Ada asked, “When do you think we can sell the business?” Parrot stayed quiet.

Ada switched off the lights and went back to the bedroom. From her bed, she heard, “Three husbands down, but I’m not counting.”

Sir Herbert of the White

Maeve was the faerie queen. For as long as the wood had been, she ruled the faeries. There had been others who wanted to take her scepter but Maeve always came out on top.

One of the laws of the wood was that no adult human saw Maeve. If they did, they were to die. So when Sir Herbert of the White came through the forest, he caught a glance at the queen. He was a kind knight who slayed dragons and saved maidens in distress and did all sorts of just and good things. Still it was the law the Sir Herbert must die.

But how? That was his choice. The faeries went to Sir Knight in a dream and let him choose. Being pure in heart, he chose to die doing a good deed.

When the folk throughout the kingdom heard the good Sir Knight was to die, they were struck with grief. Even the king was struck with grief, and grieving was not something he did often. But tears rolled down his face as he asked, “How can we save our good friend?”

Sir Herbert of the White answered the tears, “I am a mortal man. All mortals must die. When I pass, remember me and urge others to slay dragons and save maidens in distress and do all sorts of just and good things.”

Late one night Queen Maeve sat up, looking at the stars and thinking how so many faeries had given their lives to be one of those stars. It made her happy that they were remembered as such but sad that they were no longer with her.

Then she thought of the dilemma of Sir Herbert of the White. She was impressed that his was a pure soul and the world had few pure souls. She was saddened that such a soul had to die. The law was the law but mercy was mercy as well. Was there a way to circumvent the law, allowing Sir Herbert of the White to live?

She studied and her astrologers studied they came to the same answer. Sir Herbert of the White had to die.

After a bit, she went to the Lake of the Lakes, dropped the tip of her wand into its waters and stirred. The Lake spoke to her, “There is a way if you have the courage to follow it.”

“I have the courage,” Queen Maeve answered.

“You must die,” The Lake spoke again.

Queen Maeve wished with all her heart she might save Sir Herbert of the White. But not enough to give her life. Sir Herbert of the White must die.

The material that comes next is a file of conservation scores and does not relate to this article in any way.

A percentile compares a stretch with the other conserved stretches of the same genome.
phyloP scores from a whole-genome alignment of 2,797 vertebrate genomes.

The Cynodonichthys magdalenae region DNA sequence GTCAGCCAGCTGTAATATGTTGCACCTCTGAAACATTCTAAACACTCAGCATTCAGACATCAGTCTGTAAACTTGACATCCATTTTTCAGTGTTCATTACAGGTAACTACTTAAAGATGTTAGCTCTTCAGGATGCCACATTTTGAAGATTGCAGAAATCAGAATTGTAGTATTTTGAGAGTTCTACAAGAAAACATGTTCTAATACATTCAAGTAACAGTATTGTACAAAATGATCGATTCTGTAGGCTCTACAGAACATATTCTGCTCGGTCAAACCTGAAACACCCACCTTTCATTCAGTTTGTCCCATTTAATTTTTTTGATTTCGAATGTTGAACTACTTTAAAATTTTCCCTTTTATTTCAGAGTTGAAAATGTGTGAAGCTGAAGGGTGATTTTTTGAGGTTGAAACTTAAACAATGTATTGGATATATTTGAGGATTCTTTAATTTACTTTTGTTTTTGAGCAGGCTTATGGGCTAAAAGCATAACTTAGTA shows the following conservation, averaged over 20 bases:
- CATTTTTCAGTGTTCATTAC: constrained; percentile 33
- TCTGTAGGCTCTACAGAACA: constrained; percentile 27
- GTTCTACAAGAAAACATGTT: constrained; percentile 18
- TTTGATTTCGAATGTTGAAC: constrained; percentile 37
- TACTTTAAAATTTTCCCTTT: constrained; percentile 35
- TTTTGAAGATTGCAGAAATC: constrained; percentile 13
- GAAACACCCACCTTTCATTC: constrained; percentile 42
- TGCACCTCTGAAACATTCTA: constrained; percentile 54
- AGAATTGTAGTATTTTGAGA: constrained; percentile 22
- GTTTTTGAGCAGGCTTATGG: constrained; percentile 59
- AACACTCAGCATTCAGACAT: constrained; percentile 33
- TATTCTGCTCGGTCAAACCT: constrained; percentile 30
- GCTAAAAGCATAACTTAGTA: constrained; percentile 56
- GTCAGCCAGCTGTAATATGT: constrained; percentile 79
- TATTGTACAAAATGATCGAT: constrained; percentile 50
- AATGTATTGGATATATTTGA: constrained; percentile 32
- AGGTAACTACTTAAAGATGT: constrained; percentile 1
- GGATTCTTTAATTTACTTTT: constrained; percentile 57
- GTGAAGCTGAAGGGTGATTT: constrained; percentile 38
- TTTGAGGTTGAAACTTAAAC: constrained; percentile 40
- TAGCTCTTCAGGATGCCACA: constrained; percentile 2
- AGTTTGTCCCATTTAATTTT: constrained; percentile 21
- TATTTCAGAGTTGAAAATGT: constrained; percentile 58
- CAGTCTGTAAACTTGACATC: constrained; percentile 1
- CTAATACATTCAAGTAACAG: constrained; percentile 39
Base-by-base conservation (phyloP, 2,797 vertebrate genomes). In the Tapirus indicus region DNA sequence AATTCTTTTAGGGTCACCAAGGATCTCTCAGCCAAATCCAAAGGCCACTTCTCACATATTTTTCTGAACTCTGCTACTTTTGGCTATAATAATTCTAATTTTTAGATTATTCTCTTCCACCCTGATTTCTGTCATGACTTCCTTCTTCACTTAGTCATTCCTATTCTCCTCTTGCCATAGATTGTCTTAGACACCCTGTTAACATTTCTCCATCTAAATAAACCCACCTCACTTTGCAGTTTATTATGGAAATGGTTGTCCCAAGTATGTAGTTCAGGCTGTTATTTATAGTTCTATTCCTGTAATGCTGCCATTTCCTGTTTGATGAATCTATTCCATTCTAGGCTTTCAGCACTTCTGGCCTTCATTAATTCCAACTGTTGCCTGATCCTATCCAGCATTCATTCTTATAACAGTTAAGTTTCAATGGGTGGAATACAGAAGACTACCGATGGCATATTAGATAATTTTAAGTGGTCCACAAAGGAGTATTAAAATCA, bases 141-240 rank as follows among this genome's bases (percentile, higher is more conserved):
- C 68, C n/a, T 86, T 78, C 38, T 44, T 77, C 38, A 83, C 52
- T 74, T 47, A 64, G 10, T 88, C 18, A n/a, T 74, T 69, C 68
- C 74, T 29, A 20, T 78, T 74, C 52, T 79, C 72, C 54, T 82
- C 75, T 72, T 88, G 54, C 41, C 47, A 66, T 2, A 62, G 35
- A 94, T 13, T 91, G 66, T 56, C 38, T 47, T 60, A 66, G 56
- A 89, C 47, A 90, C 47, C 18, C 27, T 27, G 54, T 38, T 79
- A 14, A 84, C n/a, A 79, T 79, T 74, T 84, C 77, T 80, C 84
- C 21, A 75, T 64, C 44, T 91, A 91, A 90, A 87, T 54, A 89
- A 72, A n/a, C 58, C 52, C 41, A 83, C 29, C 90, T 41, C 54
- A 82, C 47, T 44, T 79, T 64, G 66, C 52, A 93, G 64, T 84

Finally Queen Maeve’s curiosity overcame her. Before he died, she must see this brave knight so many were mourning for.

Three nights before Sir Herbert of the White was to die, the Queen of the Faeries slipped away from her court. Alone she went through the forest. She met the Big Bad Wolf and huffed and puffed him out of her path. She met the Three Bears. She wanded them out of her way. They were too big and too small and not just right. She passed Humpty Dumpty just as he fell off his wall. She even passed the chicken crossing the road.

In the distance she saw Sir Herbert’s campfire. His horse was peacefully grazing on the green grass. Sir Herbert was fast asleep. She sneaked up on him as soft as soft could be. And she glanced at the knight.

Her heart was smitten. In other words, she swooned and fainted. Cupid’s arrow hit her so hard she was out like a light. Some hours later Queen Maeve woke up and realized what had happened. There was no way she was about to let her true love die. If it was her life that was required, it was her life that was to be given.

Fortunately, there was a great and powerful wizard passing through the forest on that very night. On his way to a destination that was most secret, he decided to take a detour. He had never seen the forest and it was a must-see in Rick Steves’ Tour of the Kingdom. So he decided he could afford a little off-the-beaten-path time.

He crossed into the forest and a squirrel approached him. ‘O Great and Powerful Wizard, you must save our friend, Sir Herbert of the White.”

As Mr. Wizard investigated the situation, he realized there was a solution no one had thought. Sir Herbert of the White must be transformed into a faerie.

And so it was written. And so it was. And to this day, Sir Herbert of the White rules beside Queen Maeve as King of the Faeries. And there is much rejoicing throughout the Wood.